Hans Ostrom

Hans Ostrom Poems

In a wilderness of reasons
not to write, he wrote. Just wrote.
Each word was the belief
in the possibility of the next.

Let's lay down some lines for Langston Hughes
this day of news: 20 January 2009. A fine
piece of the dream's no longer deferred, though
the thought's occurred that Mr. Hughes

Be the noble curator of your excellence, for
fate made you perfect. In all things, be precise:
standing, sitting, staring, walking, sniffing, eating,
sleeping, killing. Never look in mirrors,

Today’s whether report
calls for increasing perplexity
in the morning hours,
followed by intermittent

Imagine you can consider all ideas
And images represented by all words
And numbers in all libraries worldwide.
Open the book of this consideration.

Among the events occurring
in the universe today, one featured
a convergence of the life patterns
belonging to a salamander and me.

Stone walls get the last word.
This wall, my father built.He's dead.
It stands.He hefted each rock, troweled
mortar, composed High-Sierra granite,

News: a signature of flight
stays imprinted on blue-black strata
in Earth’s uncertain crust.
(Body long since gone.)

The circle is the center of the game:
The trip from home to home; mound; ball.
And Baseball’s creed is O-penness: fields;
Gloves like birds’ mouths; past fences lies forever.

The field of our day lay ordinarily
before us. Gravity and practice

tethered our thoughts

If you don’t have it, you
must need it, and if you need
it, we can feed it to you. You’re
free to buy what you want,

A politician's head swelled
and burst out of a televising screen,
crashing onto the floor of my room,
rolling to my feet, where it lay,

Winter’s filibuster fades to mumbles.
The delegates are nominating Spring,
signifying their favor by piercing
soil with green digits. Birds work

People have retreated
from the outside
of not having homes
to the inside of not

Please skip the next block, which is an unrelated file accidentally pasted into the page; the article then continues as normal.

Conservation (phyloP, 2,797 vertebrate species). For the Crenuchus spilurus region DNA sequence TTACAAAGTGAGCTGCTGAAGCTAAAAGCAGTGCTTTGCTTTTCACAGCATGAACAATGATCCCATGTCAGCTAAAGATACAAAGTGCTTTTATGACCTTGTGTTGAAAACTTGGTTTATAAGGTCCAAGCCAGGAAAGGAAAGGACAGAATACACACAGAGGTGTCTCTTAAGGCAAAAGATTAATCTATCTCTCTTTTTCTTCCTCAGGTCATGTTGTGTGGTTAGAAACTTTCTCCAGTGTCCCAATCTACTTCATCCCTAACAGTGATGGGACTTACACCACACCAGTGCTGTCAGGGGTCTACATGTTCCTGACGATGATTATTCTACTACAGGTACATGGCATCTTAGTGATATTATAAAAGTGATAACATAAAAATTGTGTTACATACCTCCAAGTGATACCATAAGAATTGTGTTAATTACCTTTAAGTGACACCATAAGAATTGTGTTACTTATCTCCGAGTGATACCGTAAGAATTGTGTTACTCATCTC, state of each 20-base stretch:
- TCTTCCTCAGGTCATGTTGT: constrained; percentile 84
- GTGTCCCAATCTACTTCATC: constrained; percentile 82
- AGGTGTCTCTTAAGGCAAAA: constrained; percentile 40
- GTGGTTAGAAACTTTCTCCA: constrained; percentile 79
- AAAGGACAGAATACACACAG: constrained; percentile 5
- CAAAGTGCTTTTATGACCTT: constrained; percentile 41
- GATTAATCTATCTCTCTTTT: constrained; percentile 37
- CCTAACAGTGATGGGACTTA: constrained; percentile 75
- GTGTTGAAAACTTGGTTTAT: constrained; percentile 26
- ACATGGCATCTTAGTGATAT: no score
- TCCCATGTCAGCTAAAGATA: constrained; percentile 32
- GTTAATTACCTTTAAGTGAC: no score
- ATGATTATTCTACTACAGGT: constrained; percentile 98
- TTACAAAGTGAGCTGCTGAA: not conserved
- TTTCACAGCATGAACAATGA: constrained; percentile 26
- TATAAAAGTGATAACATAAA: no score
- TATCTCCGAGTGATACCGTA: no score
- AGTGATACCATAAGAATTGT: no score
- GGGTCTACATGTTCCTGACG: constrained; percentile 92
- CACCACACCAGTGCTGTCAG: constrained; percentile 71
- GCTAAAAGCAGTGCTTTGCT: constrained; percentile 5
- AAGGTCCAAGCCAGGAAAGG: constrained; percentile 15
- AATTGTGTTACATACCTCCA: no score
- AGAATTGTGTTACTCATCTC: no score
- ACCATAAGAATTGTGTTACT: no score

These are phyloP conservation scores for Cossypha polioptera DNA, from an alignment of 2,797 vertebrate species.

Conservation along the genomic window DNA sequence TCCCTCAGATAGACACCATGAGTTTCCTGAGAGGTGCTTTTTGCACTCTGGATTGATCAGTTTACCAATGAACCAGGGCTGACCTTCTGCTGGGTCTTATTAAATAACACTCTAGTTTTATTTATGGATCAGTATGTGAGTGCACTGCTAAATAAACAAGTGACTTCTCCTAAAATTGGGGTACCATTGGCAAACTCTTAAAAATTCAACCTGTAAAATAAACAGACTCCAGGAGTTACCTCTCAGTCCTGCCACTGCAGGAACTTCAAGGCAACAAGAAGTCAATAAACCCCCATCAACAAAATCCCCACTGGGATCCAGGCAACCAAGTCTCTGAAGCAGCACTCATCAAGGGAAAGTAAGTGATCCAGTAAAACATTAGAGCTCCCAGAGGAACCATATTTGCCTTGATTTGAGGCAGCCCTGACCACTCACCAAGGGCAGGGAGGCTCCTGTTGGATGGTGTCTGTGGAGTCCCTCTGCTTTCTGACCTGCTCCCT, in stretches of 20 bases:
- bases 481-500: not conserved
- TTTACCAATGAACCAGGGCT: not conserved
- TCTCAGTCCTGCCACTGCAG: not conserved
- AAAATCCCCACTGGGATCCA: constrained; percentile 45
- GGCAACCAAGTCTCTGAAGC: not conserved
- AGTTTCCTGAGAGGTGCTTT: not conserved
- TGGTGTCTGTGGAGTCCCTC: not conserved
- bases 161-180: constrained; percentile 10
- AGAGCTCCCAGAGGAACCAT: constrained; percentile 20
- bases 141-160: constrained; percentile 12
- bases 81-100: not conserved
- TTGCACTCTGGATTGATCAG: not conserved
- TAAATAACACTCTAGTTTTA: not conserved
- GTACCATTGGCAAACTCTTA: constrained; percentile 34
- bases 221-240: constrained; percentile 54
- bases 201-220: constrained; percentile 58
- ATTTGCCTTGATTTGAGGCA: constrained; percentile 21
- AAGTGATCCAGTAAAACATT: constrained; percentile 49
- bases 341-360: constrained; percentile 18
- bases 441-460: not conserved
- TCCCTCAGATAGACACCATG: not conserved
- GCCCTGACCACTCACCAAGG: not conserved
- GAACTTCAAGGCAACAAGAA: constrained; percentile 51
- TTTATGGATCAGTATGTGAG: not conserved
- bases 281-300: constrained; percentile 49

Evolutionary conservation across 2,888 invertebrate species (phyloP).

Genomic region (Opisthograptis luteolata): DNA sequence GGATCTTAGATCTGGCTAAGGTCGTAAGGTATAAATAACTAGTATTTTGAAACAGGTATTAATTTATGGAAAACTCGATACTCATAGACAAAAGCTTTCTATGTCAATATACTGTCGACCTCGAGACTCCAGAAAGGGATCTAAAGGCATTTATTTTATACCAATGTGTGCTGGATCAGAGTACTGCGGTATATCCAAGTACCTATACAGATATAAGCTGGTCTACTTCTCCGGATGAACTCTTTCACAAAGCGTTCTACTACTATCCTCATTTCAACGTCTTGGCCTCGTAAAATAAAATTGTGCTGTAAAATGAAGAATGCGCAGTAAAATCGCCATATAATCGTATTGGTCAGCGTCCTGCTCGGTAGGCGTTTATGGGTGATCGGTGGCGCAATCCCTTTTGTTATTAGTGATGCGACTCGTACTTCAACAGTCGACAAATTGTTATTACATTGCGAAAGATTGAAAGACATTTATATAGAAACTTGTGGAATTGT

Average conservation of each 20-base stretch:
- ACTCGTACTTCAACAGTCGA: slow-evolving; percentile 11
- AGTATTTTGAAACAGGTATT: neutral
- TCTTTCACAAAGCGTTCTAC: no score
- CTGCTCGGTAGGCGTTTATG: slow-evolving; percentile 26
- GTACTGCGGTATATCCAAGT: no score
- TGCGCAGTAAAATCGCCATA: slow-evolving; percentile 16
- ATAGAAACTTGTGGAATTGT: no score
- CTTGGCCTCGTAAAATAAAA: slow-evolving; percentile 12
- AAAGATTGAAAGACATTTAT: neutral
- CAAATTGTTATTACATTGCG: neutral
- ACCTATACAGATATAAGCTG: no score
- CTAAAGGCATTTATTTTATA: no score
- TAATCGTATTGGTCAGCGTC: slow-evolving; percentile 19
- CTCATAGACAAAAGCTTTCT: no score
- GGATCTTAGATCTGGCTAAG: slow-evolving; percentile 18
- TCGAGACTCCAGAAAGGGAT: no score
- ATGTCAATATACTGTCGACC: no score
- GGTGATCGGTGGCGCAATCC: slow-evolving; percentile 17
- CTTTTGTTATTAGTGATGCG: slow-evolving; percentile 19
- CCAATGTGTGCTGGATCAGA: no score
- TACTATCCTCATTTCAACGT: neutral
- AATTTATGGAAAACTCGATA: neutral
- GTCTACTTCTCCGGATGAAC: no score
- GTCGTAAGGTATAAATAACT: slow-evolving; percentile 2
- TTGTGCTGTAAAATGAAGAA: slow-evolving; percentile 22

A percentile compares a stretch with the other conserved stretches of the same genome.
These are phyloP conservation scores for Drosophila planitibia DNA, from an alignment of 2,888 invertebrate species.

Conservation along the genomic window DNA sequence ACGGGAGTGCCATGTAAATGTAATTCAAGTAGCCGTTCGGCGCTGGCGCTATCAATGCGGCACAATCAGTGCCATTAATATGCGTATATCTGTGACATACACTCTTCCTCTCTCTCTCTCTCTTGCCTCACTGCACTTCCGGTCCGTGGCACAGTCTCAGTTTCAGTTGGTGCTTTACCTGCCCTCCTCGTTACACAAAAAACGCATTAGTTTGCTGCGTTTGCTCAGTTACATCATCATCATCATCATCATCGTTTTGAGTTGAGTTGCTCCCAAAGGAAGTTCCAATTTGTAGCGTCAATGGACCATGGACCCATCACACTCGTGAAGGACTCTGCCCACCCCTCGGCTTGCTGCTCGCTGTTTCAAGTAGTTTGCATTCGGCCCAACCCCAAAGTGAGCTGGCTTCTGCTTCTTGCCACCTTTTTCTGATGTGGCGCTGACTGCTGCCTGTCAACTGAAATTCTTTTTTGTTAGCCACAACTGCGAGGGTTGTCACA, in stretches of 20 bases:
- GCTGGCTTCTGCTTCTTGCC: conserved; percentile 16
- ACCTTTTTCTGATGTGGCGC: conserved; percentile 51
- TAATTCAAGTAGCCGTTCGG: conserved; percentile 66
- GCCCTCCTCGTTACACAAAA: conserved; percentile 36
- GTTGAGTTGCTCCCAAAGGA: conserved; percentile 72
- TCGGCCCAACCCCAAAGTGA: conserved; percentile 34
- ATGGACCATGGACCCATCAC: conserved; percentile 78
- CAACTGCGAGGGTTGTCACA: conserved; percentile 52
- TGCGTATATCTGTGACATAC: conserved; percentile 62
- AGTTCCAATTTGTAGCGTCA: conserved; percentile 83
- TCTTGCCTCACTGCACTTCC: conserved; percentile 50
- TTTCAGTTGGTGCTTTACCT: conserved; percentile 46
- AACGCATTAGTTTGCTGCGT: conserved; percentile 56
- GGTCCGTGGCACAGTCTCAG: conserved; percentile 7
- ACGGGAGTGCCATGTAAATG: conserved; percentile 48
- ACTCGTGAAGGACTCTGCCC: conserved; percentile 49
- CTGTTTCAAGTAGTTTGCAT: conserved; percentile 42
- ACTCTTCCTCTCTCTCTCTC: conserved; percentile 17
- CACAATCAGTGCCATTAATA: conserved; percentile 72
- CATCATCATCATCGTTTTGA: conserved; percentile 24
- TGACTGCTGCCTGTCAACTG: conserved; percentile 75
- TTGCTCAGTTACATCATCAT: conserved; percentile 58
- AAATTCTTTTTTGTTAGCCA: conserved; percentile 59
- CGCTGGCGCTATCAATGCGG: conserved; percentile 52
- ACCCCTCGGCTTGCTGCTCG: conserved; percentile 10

Some doors are made of wood,
and some of fear.
Inside, you hear
the knocking, wonder: Should

The task of cafeterias is to feed large
numbers of people quickly. They are
not so different, then, from farms and
ranches, except the clientele is often


Sex is an excellent syllable, which
detonates meaning and is fillable
with much connotation. Of course
it conjures a deed done and conjugal

Someone's wearing the socks I almost bought.
I wonder how they're doing.

Does he, or someone, launder them well?

He'd been at his place of work many years
when one day white ants swarmed
into his official space and climbed all over him.
They bit him, making red marks, stinging.

Your constancy inspires me to refurbish
pavilions of hope. Your sweetness
unfurls yards of woven sky
that luxurious tailors applaud. Ah,

Hans Ostrom Biography

[Please see the Youtube channel langstonify for recorded poems by others and a few by me.} -Born and raised in a small town in the High Sierra of California: Sierra City. My dad was a carpenter and stone mason, mother a substitute teacher. -Attended schools there and went to high school in the Central Valley. -Went to Sierra Community College for two years. -Earned a B.A., M.A., and Ph.D. in English from U.C. Davis, studying there with Karl Shapiro. -Now and English professor in the Pacific Northwest, where I have taught in the English Dept and the African American Studies Program. I co-founded the latter. I co-edited the Greenwood Encyclopedia of African American Literature 4 volumes, and I've published books on Langston Hughes. -Co-wrote and/or co-edited several books with the late Wendy Bishop. Member of the PEN/American Center. Blog: http: //poetsmusings-muser.blogspot.com/)

The Best Poem Of Hans Ostrom

Langston Hughes

In a wilderness of reasons
not to write, he wrote. Just wrote.
Each word was the belief
in the possibility of the next.
He kept it going.

Mostly his days and words talk
quietly, though he could rant and rage.
Mention is what his voices usually do
in a world of self-convinced noise.

Truth mentioned is a sweet brass
note you’ll never forget. Writing,
Langston showed writing to be
an unashamed act, one of the few
in a shameful, shaming world. Words

grin. Words reside. Words throw
a meal together for unexpected friends,
make a garden in front of a brownstone,
come back from long sea voyages
alive. Words aren’t everything,
are not the rent, often
may be only change left from
a last dollar spent in Paris or Reno.

Morning: Hallelujah.
The world goes to its terrible work
of silencing souls. Out
of an open window comes a tapping—
the tick, the tack, the click and the clack,
Jack, of writing. And all those sorry rooftops
get red, get glad, get suave, get saved.

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